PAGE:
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On Thursday and Friday, I had a media pass for Macquarie University’s annual Women, work and management conference. About two hundred women from all corners of Australia and all sorts of industries – transport, emergency services, banking – turned up to network and listen to speakers talk about what it is to be a woman in a managerial role. It was an experience, all right! I spent a lot of time wandering about under chandeliers and wondering what precisely I was doing there. I’ve got pages of notes – too much for a blog post! – so I’m going to tell you about a couple of my favourite speakers, and what I got out of it overall.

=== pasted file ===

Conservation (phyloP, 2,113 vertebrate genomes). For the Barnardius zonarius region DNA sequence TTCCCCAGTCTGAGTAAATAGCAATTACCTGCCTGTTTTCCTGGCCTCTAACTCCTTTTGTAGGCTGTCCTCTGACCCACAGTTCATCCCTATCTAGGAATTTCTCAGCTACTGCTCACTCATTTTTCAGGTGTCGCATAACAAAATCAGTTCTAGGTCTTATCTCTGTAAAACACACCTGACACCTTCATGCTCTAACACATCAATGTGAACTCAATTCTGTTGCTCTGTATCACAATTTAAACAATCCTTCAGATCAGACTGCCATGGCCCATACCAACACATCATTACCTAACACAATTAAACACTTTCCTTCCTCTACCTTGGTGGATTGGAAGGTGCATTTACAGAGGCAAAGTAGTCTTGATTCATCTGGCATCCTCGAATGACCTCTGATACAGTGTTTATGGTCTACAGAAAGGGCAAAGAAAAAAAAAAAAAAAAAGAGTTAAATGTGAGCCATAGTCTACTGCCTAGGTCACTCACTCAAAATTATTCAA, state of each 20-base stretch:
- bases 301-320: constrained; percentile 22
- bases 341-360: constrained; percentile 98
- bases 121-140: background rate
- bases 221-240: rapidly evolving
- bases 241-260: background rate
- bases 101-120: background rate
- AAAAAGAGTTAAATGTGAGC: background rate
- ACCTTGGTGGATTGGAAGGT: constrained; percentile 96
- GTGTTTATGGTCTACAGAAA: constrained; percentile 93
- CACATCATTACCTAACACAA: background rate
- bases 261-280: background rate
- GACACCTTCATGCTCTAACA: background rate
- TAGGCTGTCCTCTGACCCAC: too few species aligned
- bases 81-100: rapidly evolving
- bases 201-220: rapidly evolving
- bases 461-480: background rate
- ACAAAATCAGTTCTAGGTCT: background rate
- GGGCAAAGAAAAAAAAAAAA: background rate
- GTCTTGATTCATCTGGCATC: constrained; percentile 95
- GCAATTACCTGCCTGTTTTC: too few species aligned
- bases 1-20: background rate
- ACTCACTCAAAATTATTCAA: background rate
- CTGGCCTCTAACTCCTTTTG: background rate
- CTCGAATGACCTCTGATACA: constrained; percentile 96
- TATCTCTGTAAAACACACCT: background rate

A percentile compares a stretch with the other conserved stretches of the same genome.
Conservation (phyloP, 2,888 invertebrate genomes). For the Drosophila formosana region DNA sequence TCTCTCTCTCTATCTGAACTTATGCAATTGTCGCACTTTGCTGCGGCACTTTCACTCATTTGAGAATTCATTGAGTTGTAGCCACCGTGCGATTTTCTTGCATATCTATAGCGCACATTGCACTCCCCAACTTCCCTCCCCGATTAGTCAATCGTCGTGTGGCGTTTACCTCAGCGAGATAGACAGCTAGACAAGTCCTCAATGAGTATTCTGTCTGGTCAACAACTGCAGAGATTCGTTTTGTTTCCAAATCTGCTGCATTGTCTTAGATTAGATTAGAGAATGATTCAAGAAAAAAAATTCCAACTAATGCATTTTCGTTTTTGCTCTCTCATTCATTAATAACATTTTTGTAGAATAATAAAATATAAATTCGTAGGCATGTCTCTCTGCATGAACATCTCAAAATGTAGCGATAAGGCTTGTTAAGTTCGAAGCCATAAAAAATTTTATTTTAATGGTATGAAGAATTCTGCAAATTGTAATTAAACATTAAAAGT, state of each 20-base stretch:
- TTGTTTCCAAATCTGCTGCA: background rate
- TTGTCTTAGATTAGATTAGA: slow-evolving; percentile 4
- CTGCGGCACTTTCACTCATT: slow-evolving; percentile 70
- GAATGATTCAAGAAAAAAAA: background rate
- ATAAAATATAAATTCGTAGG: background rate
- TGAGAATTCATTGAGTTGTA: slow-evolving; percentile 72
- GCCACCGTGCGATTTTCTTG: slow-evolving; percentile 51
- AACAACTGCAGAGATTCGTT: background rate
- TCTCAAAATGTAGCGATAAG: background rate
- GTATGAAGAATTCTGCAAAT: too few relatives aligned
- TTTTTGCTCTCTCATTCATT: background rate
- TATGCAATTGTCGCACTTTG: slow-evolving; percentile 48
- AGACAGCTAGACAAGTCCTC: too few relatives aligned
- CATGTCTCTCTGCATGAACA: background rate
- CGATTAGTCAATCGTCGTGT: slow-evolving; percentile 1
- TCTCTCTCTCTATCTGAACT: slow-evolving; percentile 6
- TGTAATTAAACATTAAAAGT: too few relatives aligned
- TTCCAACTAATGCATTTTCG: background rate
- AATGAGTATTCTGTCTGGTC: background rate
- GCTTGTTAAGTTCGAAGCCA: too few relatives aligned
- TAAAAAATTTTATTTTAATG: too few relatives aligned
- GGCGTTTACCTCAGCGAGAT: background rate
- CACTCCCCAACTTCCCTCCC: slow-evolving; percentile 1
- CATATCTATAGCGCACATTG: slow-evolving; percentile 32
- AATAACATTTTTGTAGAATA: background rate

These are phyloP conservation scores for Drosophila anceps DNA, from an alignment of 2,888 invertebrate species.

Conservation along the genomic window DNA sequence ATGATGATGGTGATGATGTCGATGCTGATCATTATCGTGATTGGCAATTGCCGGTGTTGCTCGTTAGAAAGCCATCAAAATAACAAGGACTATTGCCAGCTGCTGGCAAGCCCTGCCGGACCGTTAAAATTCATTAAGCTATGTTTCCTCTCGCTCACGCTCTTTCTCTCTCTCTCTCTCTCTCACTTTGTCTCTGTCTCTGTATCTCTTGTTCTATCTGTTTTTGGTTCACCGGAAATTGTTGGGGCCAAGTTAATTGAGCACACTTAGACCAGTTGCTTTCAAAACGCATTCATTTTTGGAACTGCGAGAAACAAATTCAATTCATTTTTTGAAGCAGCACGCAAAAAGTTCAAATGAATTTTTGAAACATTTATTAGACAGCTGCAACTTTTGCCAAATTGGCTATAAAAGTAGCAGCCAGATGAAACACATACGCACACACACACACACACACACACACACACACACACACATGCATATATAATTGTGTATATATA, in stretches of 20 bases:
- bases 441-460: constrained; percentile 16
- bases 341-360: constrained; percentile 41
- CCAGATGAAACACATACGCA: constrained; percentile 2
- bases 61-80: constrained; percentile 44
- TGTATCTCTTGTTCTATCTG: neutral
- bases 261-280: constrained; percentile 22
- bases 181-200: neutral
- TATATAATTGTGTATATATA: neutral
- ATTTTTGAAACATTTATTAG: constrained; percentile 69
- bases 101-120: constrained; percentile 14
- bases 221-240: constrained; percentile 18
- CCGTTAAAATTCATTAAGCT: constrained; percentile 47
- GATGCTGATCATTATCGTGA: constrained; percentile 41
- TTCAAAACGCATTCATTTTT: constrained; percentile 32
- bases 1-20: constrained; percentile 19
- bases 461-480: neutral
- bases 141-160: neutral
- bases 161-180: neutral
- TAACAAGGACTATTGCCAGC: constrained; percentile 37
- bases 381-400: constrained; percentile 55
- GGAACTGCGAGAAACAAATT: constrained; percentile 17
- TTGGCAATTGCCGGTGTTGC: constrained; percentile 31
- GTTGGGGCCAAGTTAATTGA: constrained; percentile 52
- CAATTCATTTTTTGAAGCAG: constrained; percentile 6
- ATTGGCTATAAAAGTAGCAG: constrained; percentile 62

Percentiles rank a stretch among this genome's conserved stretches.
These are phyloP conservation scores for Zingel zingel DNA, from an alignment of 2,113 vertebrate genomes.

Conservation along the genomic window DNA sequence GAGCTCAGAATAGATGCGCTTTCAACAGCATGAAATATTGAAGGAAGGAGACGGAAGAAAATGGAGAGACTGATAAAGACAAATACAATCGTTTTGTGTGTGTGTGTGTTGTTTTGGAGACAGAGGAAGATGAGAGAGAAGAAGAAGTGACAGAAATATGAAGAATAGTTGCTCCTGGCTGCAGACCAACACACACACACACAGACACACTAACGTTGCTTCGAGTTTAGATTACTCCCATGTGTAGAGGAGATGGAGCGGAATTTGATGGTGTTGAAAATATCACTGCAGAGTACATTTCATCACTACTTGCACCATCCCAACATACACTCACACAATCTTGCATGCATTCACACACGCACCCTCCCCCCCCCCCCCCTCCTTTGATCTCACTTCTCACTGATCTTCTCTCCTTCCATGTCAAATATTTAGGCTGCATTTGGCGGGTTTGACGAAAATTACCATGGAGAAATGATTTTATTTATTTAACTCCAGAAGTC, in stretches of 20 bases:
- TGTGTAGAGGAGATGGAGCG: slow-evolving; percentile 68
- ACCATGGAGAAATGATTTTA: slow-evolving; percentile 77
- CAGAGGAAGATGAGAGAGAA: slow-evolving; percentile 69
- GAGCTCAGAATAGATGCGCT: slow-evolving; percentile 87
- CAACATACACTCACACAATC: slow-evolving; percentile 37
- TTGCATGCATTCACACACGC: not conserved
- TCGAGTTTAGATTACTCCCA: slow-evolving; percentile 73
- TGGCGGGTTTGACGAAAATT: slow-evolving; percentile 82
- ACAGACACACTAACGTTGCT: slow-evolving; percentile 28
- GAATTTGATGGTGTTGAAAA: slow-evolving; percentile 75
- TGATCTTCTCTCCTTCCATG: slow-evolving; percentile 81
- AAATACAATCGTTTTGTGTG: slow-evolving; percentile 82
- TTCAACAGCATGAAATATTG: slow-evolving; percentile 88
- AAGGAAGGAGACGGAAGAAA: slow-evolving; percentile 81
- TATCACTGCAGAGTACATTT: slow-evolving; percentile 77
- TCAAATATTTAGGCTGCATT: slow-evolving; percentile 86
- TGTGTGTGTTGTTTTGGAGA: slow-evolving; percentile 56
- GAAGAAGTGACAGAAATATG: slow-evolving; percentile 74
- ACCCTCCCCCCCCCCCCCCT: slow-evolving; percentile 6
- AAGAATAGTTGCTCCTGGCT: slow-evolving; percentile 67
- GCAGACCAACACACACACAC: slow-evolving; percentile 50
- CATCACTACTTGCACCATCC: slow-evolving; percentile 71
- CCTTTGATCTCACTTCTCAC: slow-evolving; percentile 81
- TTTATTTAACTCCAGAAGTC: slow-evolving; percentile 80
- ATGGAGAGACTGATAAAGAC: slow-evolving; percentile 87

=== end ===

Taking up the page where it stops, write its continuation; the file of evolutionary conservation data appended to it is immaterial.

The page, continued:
Andrea Culligan, the Managing Director/CEO at Unimail, stopped everyone in their tracks. A Canadian by birth, she came to Australia at 19 with 300 bucks in her pocket. She was starting a new life after drinking and drugs, and having been bullied so much at school that she was hospitalised several times. After moving around Australia and working at various jobs, she signed up for a business partnership, only to be abandoned by the other partner. She was left running her company by herself at the age of 23. And then the Internet crash happened. She’s worked incredibly hard and was named the Telstra NSW Young Businesswoman of the Year in 2009. She was charming, disarming, and beautifully honest. I believed her when she said that ‘status means nothing,’ because here was a woman who had worked incredibly hard and grabbed every opportunity she could, loved passion in other people, and really didn’t care about the surface of things. I’ll be looking forward to following the rest of her career.